About Abreu, yes, he doesn't have a super-high peak. Off the top of my head, I think the differences between WO* and my system that allow Abreu to rise for me are 1) baseline of average in my system rather than 1SD and 2) averaging all seasons in my system rather than zeroing out below-baseline seasons and adding. Re: 1) six of Abreu's prime seasons are between +1 and +2.2 SD, so my system is giving almost twice as much credit as WO* for much of his prime, and re: point 2), Abreu is helped in my system by being consistently above average (never below +1 SD) for his prime. Compare that to, for instance, Giles, who was better at his peak but also posted a below-average season within his 10-year prime (plus another season at about +.05 SD). Where WO* zeroes those out, my system counts them.
   511. epoc Posted: January 09, 2020 at 12:56 PM (#5914194)
Lending some support to Mike Webber's argument in #509:

The SD for fielding+position jumped about 25% from 1949 to 1955. Likewise, the average SD is 25% higher for 1951-2000 than for 1901-1950. This is based on TZ, so it applies to both fangraphs' and BB-ref's defensive numbers. (My guess would be that there is an underlying cause that makes this discrepancy true [to some degree] for all historical defensive ratings, but I don't have evidence for that.) Also, my SDs are calculated after a 30% regression to the mean on fielding runs for all player-seasons, so I'm almost certainly *understating* the increase after 1950.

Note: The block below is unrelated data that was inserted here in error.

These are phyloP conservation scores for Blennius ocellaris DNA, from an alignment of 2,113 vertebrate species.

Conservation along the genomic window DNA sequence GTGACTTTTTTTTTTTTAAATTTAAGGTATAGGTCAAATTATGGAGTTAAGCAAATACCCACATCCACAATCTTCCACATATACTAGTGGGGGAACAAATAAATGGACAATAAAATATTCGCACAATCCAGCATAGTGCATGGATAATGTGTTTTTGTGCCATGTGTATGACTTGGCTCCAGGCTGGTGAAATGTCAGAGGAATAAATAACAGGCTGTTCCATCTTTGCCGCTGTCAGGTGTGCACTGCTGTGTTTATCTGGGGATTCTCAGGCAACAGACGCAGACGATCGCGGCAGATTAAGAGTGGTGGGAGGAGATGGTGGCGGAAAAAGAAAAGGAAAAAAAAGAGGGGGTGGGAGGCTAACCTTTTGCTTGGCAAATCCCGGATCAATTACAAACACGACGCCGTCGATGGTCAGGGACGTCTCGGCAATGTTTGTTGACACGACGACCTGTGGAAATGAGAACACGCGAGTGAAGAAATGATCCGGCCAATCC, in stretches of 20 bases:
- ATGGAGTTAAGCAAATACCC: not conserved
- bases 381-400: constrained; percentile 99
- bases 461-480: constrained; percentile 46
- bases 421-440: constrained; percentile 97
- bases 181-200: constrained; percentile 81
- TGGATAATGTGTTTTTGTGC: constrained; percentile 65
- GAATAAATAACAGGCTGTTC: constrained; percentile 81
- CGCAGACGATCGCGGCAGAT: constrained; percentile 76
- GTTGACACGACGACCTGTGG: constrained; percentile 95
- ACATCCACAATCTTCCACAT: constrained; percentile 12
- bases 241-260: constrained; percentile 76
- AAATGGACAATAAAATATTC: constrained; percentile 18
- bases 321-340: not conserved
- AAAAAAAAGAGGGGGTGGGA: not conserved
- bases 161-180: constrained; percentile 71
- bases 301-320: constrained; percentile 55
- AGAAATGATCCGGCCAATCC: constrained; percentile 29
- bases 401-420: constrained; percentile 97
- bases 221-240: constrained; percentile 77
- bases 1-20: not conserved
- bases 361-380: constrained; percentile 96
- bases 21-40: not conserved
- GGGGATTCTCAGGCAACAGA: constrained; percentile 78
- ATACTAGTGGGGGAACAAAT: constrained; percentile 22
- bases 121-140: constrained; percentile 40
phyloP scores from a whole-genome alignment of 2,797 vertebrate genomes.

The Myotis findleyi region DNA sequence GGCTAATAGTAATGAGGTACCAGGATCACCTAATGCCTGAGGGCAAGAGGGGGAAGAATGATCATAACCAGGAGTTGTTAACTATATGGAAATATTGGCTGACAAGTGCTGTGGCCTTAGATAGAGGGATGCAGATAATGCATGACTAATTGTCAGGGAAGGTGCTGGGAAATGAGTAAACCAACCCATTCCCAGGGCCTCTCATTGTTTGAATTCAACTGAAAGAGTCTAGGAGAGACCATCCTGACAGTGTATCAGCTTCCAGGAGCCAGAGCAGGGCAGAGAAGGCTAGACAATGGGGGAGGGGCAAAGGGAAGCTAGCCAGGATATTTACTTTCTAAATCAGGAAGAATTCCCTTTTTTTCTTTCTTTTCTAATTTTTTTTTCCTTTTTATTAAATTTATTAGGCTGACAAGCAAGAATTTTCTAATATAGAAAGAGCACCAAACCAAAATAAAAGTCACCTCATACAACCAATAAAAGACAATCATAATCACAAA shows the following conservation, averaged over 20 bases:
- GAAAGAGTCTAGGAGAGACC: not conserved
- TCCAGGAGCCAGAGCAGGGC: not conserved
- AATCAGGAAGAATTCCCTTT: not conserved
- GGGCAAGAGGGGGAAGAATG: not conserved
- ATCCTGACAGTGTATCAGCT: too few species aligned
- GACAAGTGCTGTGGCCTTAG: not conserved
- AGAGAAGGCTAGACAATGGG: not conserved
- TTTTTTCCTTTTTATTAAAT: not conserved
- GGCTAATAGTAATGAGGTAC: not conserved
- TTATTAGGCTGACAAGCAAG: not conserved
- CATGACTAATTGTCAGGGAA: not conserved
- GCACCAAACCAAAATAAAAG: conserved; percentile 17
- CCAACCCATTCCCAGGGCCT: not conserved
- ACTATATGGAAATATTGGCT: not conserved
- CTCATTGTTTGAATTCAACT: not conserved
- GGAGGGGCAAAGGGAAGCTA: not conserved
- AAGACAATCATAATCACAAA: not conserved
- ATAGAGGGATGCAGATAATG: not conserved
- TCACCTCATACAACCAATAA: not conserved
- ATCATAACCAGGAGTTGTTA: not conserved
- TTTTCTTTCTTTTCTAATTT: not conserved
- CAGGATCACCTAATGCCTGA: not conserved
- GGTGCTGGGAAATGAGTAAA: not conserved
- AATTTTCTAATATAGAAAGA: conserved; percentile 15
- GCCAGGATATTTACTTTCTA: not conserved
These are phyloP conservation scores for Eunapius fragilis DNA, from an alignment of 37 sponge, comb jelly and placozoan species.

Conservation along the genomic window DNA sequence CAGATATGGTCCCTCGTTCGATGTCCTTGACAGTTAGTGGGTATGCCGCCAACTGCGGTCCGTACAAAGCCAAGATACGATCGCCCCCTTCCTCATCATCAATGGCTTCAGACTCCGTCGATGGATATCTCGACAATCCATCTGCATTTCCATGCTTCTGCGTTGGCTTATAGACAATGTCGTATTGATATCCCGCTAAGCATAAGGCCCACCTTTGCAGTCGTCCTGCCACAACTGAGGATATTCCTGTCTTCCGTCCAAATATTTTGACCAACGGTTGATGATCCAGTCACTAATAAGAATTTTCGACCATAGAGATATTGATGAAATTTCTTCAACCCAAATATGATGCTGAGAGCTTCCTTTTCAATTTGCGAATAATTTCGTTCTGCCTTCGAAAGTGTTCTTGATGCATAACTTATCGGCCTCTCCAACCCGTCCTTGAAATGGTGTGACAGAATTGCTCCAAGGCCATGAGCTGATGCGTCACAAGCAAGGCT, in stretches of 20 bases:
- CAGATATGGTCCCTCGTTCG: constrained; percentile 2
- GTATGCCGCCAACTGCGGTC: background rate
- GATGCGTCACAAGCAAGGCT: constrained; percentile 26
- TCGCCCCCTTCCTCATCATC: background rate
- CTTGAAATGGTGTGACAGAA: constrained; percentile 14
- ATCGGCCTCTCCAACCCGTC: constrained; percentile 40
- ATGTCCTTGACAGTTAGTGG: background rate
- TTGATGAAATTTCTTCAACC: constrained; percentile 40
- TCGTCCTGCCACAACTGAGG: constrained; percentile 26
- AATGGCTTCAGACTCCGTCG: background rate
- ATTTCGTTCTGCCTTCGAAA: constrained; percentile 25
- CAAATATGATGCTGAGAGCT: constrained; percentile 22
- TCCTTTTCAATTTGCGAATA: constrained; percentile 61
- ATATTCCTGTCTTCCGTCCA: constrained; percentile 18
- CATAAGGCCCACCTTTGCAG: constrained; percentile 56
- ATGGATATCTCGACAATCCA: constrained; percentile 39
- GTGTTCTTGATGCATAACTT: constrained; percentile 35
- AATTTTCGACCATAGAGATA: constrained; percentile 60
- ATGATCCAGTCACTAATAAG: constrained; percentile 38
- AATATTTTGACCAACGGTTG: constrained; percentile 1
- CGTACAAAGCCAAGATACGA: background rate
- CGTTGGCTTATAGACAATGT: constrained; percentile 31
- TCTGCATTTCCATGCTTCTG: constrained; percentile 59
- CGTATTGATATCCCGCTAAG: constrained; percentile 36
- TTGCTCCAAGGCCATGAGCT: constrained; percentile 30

What this amounts to is exactly what Mike is suggesting: for whatever reason, it has been significantly easier for post-1950 players to accumulate defensive value.
   512. Dr. Chaleeko Posted: January 09, 2020 at 01:06 PM (#5914205)
Mike in #509

I suspect strongly that the reason WAR is imbalanced in that way is that it's operating without PBP pre 1948 and outfielder throwing doesn't get fully credited as a result. Tris Speaker, for example, will, someday, get a lot more credit for his throwing arm than he does now once we know not only how many baserunners he snuffed out but what the run value of each of them. No system can deliver that information unless it uses PBP. But that's just a guess on my part.
   513. DL from MN Posted: January 09, 2020 at 01:06 PM (#5914207)
for whatever reason, it has been significantly easier for post-1950 players to accumulate defensive value.


Which is ironic since there were so many more balls put in play before 1950 compared to after 1950.
   514. Kiko Sakata Posted: January 09, 2020 at 02:09 PM (#5914248)
Interestingly, Kiko, my ballot shares six names with your top-15 WO*, and five of those are pitchers. Any idea why that is?